Well, you can always point your dot asia to your website without changing your website. But I do agree that it s potential value is questionable, and yet it seems that there is already an aftermarket. On the one hand it s alot! of hype and big bucks to the registrars. On the other hand, it might be better to have dot asia rather than dotjp.

As you suggest, it is similar to eu. But it ain't no dot com. The problem is that it creates a situation where website owners feel they must purchase it if only to protect their existing sites. And the registrars are certainly aware of that, and feeding off it big time. If there's an asian company that happens to be 'ibm', now they have a chance to have dot asia since the dot com is taken. But my guess is that international business machines already scored it based on their trademark.

urlrequest said...

There may be money to make short term but I have got a feeling .asia will perhaps end up like .tv and .info. to many domains extensions out there at the moment. Perhaps changing the way google searches is the real answer??

george said...

But you forgot to think about serps catching it. A person who is on jp.google may type "bonus code" in google jp , but bonuscode.asia might be at top of their serp in their country. So thats where the value is.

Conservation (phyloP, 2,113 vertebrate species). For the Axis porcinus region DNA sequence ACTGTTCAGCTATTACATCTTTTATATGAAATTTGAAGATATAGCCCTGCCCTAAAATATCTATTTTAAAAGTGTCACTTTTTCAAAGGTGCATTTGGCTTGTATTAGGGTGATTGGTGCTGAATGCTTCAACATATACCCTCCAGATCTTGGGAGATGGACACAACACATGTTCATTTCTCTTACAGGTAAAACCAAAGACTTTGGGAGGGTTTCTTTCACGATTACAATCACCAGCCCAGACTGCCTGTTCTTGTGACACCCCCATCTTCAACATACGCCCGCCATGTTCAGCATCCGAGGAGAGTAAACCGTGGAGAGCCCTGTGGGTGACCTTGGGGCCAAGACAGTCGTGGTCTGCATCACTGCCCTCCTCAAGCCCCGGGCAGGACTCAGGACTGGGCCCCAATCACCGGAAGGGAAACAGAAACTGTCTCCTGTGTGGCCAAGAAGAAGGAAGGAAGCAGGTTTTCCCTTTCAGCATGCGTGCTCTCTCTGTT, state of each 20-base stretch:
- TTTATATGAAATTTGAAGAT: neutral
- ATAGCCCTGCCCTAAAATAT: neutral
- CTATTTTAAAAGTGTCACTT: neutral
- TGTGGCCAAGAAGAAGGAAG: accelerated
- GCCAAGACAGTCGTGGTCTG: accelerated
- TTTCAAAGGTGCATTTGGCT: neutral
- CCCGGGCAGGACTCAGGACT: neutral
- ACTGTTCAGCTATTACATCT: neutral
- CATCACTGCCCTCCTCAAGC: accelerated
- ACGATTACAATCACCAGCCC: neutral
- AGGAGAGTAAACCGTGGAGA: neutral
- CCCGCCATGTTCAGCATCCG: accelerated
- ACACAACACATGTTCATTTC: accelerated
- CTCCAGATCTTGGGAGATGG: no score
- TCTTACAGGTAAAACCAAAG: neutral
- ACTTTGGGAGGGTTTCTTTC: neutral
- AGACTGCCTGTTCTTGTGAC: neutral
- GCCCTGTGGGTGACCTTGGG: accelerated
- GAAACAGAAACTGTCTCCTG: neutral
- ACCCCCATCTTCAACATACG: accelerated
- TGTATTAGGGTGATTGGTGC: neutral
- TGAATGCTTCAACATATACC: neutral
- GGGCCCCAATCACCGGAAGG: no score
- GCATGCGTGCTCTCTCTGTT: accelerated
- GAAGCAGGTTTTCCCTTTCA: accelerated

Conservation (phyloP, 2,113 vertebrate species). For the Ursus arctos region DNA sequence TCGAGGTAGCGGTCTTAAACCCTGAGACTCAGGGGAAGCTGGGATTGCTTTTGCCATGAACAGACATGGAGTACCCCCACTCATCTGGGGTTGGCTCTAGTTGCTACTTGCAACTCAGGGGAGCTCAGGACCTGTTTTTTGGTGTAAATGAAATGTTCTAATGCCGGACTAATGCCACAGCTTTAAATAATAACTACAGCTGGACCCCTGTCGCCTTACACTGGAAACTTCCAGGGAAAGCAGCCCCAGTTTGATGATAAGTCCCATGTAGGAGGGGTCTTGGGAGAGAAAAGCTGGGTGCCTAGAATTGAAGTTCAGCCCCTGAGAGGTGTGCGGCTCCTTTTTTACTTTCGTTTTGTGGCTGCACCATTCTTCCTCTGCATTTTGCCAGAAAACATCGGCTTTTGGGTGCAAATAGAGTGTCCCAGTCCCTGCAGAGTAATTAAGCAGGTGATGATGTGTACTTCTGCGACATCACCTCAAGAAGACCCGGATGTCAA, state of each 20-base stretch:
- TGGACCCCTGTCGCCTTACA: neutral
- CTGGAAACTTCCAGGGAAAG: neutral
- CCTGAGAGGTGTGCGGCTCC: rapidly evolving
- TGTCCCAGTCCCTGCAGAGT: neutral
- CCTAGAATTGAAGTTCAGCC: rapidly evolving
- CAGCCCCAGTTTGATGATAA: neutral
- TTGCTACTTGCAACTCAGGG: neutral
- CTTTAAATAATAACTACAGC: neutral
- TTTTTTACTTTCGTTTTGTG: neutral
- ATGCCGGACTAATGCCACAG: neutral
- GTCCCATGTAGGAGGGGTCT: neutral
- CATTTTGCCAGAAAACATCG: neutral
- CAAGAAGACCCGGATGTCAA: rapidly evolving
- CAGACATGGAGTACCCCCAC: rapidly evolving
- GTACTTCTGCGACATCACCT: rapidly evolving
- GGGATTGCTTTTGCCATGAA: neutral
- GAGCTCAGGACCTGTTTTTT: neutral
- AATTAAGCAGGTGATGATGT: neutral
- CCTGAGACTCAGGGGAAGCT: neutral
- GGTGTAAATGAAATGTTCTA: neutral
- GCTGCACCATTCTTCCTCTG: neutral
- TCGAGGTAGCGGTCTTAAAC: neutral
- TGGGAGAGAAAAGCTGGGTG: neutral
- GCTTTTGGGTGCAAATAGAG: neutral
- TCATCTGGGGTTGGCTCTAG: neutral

Anonymous said...

There is loads of potential in dot asia so I disagree with most of your comments. The volume of registrations are starting to prove the direction the extention is heading.

Professional development of domains will play a big role in just how successful it will be.

Dot com has held a monopoly for far too long in my opinion and it is time for something to give it a run for it's money. Dot asia may or may not be the best candidate for that, but I believe the potential is there.

But yes, give it 18-24 months and we will all have a better idea. Until then both sided opionions are just opinions. I wouldn't like to be the one telling people not to buy though becasue if it turns around and becomes a winner than that advice has not been in the readers best interest.

I remember reading something 12 months ago that there will never be any profit in 4 letter domain names. At that short time ago there was still plenty available and I did not buy based on that comment. Now there is none and you are flat out buying one from a reseller for under $500.

Plus the dot asia names I have purchased at Godaddy has only been a 1 year commitment.

All the best to you though. We all have different directions we go on the net just as in life.

Anonymous said...

I think that a huge point has been missing here.

.com has always been north america and .eu is working it's way into europe. I believe .asia will do the same one day.

The true value in regional domain names can be seen in two ways:

1) Search engines, as mentioned, will push these domains higher since a regional domain name usually means a bigger site with more appropriate results.

2) If I live in Canada and I know I have to move for work to manilla for a month, most likely I will type in http://www.ManillaRentals.asia since I wont' have a rats ass what the country suffix is. People are starting to do direct type in's more and more these days because most of domains are being directed to something associated.

My two cents.

Raffaele Della Peruta